the final code uses the same data for both salt and IV).  So it's not a
particularly logical explanation for my mistake, but it's all I have.

The second (separate keys) was an open question - I just didn't know what
best practice was.  So lack of experience there.

The third (timing attack) was a subtle implementation detail I would never
have noticed.  A lack of knowledge of the current literature.

Fourth (counter management) was more damning.  I already knew the
normal way to handle counters, from using CTR mode to generate a stream
of random data in another project.  I thought I was being smart and improving
things by using a different approach (yes, I know that sounds like the kind
of thing a newbie would say, but I thought it *despite knowing that*).

Fifth (weaker hash) I blame partly on the pycrypto API (again) (the way that
the hash is exposed is rather obscure), but also on a lack of familiarity
with key derivation standards - I didn't know that the MAC was a likely

So, in one simple piece of crypto code I had a total of seven errors (so far).
The sources of error were:

  *  Being unaware of existing solutions to common problems.
  *  Being unaware of existing best practices.
  *  Misunderstanding the complex API of a crypto toolkit.
  *  Bad API design.
  *  Ignoring existing solutions and "improving" things.

The last of these I can't do much about.  In theory I should be smart enough
to not do that.  I guess the lesson there is that sometimes you make even
dumber mistakes than you expect.

The rest divide nicely into two groups: experience and API design.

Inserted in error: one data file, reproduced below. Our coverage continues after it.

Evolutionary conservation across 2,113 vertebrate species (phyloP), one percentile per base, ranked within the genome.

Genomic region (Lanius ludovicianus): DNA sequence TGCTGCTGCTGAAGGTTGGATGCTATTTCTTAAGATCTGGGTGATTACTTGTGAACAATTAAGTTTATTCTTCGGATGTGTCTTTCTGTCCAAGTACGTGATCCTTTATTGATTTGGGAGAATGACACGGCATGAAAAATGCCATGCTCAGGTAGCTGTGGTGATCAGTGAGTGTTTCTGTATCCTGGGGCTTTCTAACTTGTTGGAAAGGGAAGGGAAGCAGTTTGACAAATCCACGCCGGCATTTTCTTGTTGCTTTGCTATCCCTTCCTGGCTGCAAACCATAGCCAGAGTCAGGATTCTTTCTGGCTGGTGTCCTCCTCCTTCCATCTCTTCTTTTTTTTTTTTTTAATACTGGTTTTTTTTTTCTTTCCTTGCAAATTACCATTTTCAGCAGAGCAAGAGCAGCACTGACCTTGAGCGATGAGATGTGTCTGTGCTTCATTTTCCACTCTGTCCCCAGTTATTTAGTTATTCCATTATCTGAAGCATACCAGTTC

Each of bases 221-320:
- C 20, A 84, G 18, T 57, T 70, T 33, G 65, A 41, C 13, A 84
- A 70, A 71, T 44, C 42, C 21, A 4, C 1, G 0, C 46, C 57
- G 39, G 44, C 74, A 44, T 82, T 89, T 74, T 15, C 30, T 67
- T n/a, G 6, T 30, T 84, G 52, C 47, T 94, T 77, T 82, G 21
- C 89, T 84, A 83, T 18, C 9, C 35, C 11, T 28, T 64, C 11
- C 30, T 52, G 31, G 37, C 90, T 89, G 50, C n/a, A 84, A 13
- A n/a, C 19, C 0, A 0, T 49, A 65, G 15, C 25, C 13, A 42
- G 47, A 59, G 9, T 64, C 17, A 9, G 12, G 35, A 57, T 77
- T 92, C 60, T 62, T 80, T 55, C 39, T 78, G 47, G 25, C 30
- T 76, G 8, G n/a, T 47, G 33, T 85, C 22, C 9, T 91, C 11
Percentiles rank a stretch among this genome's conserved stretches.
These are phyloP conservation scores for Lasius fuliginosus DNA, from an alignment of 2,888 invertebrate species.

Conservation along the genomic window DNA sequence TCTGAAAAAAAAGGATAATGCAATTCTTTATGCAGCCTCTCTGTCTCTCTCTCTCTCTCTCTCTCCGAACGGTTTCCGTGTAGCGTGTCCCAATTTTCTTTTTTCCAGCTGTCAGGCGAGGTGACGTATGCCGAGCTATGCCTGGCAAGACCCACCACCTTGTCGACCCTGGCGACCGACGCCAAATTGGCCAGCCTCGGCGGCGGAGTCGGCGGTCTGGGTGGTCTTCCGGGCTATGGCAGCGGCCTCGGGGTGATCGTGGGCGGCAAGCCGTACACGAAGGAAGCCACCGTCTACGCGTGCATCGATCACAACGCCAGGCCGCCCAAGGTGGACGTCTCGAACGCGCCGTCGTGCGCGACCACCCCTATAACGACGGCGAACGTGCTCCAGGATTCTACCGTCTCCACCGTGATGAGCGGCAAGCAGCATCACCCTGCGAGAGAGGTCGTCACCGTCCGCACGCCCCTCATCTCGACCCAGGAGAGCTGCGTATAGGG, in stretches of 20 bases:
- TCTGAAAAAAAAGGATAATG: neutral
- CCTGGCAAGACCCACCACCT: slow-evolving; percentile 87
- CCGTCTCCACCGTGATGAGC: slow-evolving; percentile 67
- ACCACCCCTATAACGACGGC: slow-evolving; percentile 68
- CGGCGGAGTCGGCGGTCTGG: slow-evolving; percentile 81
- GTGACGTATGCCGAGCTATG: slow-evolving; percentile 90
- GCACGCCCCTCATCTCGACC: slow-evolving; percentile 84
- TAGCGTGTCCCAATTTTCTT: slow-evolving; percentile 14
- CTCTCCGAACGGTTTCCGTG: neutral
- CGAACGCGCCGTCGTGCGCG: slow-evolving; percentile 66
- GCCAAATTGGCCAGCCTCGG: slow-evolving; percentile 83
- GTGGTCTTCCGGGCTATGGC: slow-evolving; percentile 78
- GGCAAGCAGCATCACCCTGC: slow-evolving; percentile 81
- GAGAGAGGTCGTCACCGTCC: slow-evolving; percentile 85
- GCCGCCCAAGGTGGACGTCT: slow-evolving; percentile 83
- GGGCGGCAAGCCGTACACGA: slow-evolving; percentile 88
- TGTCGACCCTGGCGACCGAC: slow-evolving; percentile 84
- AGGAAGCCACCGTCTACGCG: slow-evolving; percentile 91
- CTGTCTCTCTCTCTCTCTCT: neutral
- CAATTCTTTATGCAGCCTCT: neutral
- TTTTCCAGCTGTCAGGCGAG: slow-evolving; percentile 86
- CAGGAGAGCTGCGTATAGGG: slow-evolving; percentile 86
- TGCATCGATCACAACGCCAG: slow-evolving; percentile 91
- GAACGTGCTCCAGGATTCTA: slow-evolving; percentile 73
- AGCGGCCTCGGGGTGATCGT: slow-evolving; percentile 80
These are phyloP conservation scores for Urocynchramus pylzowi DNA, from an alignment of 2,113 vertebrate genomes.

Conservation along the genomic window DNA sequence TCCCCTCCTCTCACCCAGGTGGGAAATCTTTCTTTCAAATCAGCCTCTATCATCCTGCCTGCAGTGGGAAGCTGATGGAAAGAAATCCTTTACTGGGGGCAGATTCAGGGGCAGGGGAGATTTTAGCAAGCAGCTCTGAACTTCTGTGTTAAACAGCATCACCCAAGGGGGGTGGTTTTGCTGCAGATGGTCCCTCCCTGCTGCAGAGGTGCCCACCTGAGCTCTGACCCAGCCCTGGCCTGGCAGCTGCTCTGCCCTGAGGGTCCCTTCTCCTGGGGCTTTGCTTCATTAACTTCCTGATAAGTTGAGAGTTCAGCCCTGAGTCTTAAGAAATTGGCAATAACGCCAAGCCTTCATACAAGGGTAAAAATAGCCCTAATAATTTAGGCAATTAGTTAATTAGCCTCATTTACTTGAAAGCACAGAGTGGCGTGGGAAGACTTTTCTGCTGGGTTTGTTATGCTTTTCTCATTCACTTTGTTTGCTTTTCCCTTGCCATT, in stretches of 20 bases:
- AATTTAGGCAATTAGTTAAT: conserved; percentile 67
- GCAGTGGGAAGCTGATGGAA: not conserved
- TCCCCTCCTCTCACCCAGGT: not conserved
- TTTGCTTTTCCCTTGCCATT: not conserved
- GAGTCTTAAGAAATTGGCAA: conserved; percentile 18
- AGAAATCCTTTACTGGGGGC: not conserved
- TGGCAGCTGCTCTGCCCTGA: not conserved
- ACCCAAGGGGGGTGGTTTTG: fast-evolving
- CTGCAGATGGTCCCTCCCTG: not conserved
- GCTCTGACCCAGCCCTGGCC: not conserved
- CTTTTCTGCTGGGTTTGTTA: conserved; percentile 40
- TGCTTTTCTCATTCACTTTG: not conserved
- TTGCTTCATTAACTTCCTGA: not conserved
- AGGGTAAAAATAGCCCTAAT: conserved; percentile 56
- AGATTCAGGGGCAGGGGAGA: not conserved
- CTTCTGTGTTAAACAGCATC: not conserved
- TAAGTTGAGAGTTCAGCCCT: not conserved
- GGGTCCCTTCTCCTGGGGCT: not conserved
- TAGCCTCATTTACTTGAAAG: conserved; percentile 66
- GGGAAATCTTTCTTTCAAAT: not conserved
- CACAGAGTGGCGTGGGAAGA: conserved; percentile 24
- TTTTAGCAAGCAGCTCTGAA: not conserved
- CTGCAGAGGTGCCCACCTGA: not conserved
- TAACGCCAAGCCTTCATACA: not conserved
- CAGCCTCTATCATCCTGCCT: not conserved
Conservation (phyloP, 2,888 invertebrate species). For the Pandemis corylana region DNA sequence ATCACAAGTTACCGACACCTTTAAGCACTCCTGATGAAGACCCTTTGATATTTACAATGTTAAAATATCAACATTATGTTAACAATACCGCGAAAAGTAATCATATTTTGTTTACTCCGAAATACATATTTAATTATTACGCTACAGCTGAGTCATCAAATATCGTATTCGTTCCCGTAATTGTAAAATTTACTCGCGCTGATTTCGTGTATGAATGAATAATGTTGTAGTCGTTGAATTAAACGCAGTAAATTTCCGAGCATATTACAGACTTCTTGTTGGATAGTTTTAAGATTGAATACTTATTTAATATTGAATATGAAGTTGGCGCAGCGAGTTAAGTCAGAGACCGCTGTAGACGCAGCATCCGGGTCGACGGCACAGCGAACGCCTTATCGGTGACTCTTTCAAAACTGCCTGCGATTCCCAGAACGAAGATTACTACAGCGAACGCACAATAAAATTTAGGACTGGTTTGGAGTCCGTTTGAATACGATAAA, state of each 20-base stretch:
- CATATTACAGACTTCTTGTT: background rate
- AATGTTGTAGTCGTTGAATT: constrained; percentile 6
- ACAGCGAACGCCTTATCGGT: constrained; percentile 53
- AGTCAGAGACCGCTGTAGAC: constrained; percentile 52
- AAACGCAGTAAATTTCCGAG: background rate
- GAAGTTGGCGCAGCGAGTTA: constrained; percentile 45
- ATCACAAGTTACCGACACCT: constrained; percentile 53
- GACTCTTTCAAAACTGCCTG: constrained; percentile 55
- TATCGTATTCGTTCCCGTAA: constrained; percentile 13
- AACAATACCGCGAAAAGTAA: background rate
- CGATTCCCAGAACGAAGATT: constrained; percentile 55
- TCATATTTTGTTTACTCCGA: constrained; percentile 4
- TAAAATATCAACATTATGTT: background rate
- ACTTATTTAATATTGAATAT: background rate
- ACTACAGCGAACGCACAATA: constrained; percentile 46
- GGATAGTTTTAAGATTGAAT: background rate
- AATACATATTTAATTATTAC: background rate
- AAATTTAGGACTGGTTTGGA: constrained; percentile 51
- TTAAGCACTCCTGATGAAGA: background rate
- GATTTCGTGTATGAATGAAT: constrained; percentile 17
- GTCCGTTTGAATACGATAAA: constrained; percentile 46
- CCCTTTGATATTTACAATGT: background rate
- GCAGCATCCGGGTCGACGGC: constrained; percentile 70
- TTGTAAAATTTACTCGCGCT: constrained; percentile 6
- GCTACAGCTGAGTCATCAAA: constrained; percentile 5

I was surprised how important experience was.  Despite having some experience
with security-related code.  Despite having a good set of guidelines on what
to do.  Despite being able to search the Internet.  Despite all that, I still
made mistakes that only experience could spot.

As for API design.  Well, I think that just confirms how important (and hard,
and overlooked) API design is.

So, what are the conclusions?  Experience and API design matter.  And even
when you are aware of the kind of pitfalls that face people that write crypto
code, you can still make dumb mistakes.


PS The current library is at https://github.com/andrewcooke/simple-crypt

I can relate to that ...

From: Michiel Buddingh' <michiel@...>

Date: Thu, 27 Dec 2012 07:16:34 +0100

. . . I recently wrote some cryptographic code that encrypted some
very short (10-20 byte) messages.  There was a requirement that we'd
be able to decrypt any of these messages individually, without having
access to the other messages.

And so, I recycled the iv, and I didn't even bother with key
strengthening, knowing well that whoever reads this code in ten years
is going to think me an idiot.  But of course, 1) I really couldn't
justify the time to do it properly 2) we were just trying to
discourage onlookers, not thwart the NSA.

What still bothers me about that situation, though, is that, for all I
know, recycling the iv is the worst compromise to make; there might be
cleverer ways to accomplish what I was trying to do.

 . . . the thing is, the cryptography sector doesn't "do" trade-offs;
your security is either resilient to a government agency running a
chosen-plaintext attack on their FPGA cluster, or it's considered
embarassingly broken.

The very people who do have the capability to write high-level APIs,
to make sensible trade offs in designing algorithms and approaches to
security problems also have a, seemingly cultural, inhibition against


Re: I can relate to that ...

From: andrew cooke <andrew@...>

Date: Thu, 27 Dec 2012 08:55:14 -0300

Space constraints are difficult.  At work they were trying to encryot the body
of SMS.  I am not sure what happened in the end, but it wasn't looking good.

When it comes to "make it hard, but don't worry if it's not impossible" I feel
like there should be some kind of standard.  Perhaps there is, and it is
ROT13.  And maybe just suggesting that can help, because when people start to
object to ROT13 the same arguments typically apply to anything else that isn't
"proof against government".

Anyway, I just want to emphasise that I fixed all the bugs I discussed, and